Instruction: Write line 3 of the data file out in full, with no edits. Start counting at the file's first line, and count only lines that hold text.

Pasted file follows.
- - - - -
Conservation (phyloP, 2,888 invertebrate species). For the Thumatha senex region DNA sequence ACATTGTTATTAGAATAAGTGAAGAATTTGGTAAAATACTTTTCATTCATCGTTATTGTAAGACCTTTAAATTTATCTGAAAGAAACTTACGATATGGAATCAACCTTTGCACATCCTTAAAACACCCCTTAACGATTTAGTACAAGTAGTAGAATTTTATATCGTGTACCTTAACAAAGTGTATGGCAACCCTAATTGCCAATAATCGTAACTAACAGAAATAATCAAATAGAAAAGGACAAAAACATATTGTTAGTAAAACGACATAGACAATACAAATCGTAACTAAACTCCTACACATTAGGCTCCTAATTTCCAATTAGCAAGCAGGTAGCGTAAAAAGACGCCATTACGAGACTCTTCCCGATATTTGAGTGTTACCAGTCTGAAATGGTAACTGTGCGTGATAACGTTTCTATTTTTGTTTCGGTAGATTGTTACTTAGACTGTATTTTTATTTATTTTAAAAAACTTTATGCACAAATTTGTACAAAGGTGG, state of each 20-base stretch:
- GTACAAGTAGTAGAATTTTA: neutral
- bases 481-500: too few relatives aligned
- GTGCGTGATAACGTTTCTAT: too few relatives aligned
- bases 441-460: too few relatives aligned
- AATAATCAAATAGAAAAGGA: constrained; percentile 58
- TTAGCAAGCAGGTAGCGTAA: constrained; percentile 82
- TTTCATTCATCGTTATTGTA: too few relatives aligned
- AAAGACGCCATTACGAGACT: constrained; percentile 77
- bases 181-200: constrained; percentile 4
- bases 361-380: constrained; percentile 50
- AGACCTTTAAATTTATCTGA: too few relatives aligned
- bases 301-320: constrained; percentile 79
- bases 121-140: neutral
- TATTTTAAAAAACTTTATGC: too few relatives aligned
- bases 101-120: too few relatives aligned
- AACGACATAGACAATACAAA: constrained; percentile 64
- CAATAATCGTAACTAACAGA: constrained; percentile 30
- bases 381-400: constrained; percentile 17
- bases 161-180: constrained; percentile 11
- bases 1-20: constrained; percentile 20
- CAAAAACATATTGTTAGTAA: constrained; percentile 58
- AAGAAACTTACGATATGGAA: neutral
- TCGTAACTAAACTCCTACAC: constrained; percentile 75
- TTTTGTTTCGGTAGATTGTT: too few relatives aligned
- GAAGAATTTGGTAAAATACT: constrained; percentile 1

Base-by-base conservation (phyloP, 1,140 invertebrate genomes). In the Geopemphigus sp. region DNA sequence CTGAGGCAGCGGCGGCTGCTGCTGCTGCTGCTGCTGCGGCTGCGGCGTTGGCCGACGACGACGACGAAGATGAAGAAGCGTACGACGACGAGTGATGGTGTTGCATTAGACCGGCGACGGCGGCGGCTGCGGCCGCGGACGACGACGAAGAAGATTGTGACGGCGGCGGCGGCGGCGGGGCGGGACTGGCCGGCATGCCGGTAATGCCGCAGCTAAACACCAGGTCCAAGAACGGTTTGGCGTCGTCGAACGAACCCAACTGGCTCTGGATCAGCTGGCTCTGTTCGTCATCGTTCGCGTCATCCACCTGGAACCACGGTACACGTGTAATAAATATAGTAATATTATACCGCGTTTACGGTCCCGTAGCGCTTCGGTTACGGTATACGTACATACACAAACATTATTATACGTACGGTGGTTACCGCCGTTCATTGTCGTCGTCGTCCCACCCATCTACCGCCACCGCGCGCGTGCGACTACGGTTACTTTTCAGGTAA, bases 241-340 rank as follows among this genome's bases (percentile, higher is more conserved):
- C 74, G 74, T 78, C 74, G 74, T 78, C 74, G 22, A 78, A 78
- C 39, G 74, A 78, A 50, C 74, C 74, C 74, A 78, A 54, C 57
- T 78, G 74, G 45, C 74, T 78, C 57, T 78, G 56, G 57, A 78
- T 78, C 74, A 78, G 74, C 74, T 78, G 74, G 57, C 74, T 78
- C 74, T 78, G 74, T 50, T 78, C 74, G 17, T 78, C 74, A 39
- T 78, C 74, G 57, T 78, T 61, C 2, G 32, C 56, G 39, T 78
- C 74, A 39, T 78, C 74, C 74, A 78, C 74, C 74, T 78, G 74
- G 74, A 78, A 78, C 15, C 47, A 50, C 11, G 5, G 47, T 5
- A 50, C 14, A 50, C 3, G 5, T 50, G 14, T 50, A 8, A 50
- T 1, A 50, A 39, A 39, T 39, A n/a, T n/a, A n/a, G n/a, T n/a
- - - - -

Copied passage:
- bases 481-500: too few relatives aligned